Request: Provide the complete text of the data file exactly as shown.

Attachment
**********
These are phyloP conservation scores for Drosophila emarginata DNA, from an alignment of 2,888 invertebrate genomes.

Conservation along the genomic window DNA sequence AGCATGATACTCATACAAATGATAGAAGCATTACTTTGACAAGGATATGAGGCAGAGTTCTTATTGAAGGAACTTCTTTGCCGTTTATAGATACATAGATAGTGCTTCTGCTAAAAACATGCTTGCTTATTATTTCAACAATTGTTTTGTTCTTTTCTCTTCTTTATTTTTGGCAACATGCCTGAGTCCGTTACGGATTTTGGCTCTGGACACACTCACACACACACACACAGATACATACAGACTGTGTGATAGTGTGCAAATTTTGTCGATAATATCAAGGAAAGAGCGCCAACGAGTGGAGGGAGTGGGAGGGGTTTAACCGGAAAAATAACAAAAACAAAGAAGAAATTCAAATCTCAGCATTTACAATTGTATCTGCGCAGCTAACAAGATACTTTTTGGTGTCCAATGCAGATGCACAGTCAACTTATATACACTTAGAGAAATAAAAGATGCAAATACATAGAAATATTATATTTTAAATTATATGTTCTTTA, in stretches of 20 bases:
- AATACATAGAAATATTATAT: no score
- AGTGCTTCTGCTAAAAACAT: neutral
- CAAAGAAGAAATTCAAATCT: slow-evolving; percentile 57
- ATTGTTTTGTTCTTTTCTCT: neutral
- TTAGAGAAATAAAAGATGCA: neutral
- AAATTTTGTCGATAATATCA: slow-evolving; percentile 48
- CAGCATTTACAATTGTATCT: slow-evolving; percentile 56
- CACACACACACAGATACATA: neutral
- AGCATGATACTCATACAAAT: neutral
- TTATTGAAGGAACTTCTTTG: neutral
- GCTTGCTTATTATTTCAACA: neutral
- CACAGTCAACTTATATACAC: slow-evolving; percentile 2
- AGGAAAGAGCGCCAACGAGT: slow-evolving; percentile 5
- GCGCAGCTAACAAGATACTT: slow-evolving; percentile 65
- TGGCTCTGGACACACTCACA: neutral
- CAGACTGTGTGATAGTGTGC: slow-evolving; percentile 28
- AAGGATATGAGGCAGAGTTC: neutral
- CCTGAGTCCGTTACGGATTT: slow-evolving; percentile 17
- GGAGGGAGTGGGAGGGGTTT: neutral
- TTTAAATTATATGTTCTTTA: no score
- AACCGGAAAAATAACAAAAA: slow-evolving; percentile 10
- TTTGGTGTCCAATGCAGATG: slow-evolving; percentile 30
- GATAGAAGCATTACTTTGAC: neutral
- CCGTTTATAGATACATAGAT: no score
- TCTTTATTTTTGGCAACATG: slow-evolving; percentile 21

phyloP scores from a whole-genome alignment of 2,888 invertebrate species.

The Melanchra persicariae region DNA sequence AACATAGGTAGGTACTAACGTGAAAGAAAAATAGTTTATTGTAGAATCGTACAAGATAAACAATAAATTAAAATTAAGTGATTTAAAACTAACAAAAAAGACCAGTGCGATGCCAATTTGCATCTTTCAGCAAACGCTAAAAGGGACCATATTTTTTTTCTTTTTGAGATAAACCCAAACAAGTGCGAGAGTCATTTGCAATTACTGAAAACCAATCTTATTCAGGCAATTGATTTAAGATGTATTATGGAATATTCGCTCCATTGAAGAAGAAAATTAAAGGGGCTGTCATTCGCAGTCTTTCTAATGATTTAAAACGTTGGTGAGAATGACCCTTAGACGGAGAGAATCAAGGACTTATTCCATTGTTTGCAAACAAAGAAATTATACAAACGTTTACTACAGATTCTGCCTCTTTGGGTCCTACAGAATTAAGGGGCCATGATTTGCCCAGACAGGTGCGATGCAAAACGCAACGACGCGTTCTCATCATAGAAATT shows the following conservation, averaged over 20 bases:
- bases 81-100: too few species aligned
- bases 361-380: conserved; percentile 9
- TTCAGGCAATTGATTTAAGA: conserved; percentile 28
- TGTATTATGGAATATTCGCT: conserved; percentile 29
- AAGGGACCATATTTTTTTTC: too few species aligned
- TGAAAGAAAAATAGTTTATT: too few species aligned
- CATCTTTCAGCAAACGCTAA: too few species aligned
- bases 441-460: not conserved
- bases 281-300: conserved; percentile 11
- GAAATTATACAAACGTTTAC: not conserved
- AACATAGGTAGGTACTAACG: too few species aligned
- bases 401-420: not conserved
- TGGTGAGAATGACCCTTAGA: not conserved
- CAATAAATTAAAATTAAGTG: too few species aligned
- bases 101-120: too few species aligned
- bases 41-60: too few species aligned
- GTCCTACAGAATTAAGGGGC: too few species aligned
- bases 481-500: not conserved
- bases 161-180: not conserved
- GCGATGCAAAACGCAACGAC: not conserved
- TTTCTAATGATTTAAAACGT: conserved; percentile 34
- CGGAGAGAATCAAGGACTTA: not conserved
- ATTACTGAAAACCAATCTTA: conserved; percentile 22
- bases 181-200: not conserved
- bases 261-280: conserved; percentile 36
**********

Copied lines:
These are phyloP conservation scores for Drosophila emarginata DNA, from an alignment of 2,888 invertebrate genomes.

Conservation along the genomic window DNA sequence AGCATGATACTCATACAAATGATAGAAGCATTACTTTGACAAGGATATGAGGCAGAGTTCTTATTGAAGGAACTTCTTTGCCGTTTATAGATACATAGATAGTGCTTCTGCTAAAAACATGCTTGCTTATTATTTCAACAATTGTTTTGTTCTTTTCTCTTCTTTATTTTTGGCAACATGCCTGAGTCCGTTACGGATTTTGGCTCTGGACACACTCACACACACACACACAGATACATACAGACTGTGTGATAGTGTGCAAATTTTGTCGATAATATCAAGGAAAGAGCGCCAACGAGTGGAGGGAGTGGGAGGGGTTTAACCGGAAAAATAACAAAAACAAAGAAGAAATTCAAATCTCAGCATTTACAATTGTATCTGCGCAGCTAACAAGATACTTTTTGGTGTCCAATGCAGATGCACAGTCAACTTATATACACTTAGAGAAATAAAAGATGCAAATACATAGAAATATTATATTTTAAATTATATGTTCTTTA, in stretches of 20 bases:
- AATACATAGAAATATTATAT: no score
- AGTGCTTCTGCTAAAAACAT: neutral
- CAAAGAAGAAATTCAAATCT: slow-evolving; percentile 57
- ATTGTTTTGTTCTTTTCTCT: neutral
- TTAGAGAAATAAAAGATGCA: neutral
- AAATTTTGTCGATAATATCA: slow-evolving; percentile 48
- CAGCATTTACAATTGTATCT: slow-evolving; percentile 56
- CACACACACACAGATACATA: neutral
- AGCATGATACTCATACAAAT: neutral
- TTATTGAAGGAACTTCTTTG: neutral
- GCTTGCTTATTATTTCAACA: neutral
- CACAGTCAACTTATATACAC: slow-evolving; percentile 2
- AGGAAAGAGCGCCAACGAGT: slow-evolving; percentile 5
- GCGCAGCTAACAAGATACTT: slow-evolving; percentile 65
- TGGCTCTGGACACACTCACA: neutral
- CAGACTGTGTGATAGTGTGC: slow-evolving; percentile 28
- AAGGATATGAGGCAGAGTTC: neutral
- CCTGAGTCCGTTACGGATTT: slow-evolving; percentile 17
- GGAGGGAGTGGGAGGGGTTT: neutral
- TTTAAATTATATGTTCTTTA: no score
- AACCGGAAAAATAACAAAAA: slow-evolving; percentile 10
- TTTGGTGTCCAATGCAGATG: slow-evolving; percentile 30
- GATAGAAGCATTACTTTGAC: neutral
- CCGTTTATAGATACATAGAT: no score
- TCTTTATTTTTGGCAACATG: slow-evolving; percentile 21

phyloP scores from a whole-genome alignment of 2,888 invertebrate species.

The Melanchra persicariae region DNA sequence AACATAGGTAGGTACTAACGTGAAAGAAAAATAGTTTATTGTAGAATCGTACAAGATAAACAATAAATTAAAATTAAGTGATTTAAAACTAACAAAAAAGACCAGTGCGATGCCAATTTGCATCTTTCAGCAAACGCTAAAAGGGACCATATTTTTTTTCTTTTTGAGATAAACCCAAACAAGTGCGAGAGTCATTTGCAATTACTGAAAACCAATCTTATTCAGGCAATTGATTTAAGATGTATTATGGAATATTCGCTCCATTGAAGAAGAAAATTAAAGGGGCTGTCATTCGCAGTCTTTCTAATGATTTAAAACGTTGGTGAGAATGACCCTTAGACGGAGAGAATCAAGGACTTATTCCATTGTTTGCAAACAAAGAAATTATACAAACGTTTACTACAGATTCTGCCTCTTTGGGTCCTACAGAATTAAGGGGCCATGATTTGCCCAGACAGGTGCGATGCAAAACGCAACGACGCGTTCTCATCATAGAAATT shows the following conservation, averaged over 20 bases:
- bases 81-100: too few species aligned
- bases 361-380: conserved; percentile 9
- TTCAGGCAATTGATTTAAGA: conserved; percentile 28
- TGTATTATGGAATATTCGCT: conserved; percentile 29
- AAGGGACCATATTTTTTTTC: too few species aligned
- TGAAAGAAAAATAGTTTATT: too few species aligned
- CATCTTTCAGCAAACGCTAA: too few species aligned
- bases 441-460: not conserved
- bases 281-300: conserved; percentile 11
- GAAATTATACAAACGTTTAC: not conserved
- AACATAGGTAGGTACTAACG: too few species aligned
- bases 401-420: not conserved
- TGGTGAGAATGACCCTTAGA: not conserved
- CAATAAATTAAAATTAAGTG: too few species aligned
- bases 101-120: too few species aligned
- bases 41-60: too few species aligned
- GTCCTACAGAATTAAGGGGC: too few species aligned
- bases 481-500: not conserved
- bases 161-180: not conserved
- GCGATGCAAAACGCAACGAC: not conserved
- TTTCTAATGATTTAAAACGT: conserved; percentile 34
- CGGAGAGAATCAAGGACTTA: not conserved
- ATTACTGAAAACCAATCTTA: conserved; percentile 22
- bases 181-200: not conserved
- bases 261-280: conserved; percentile 36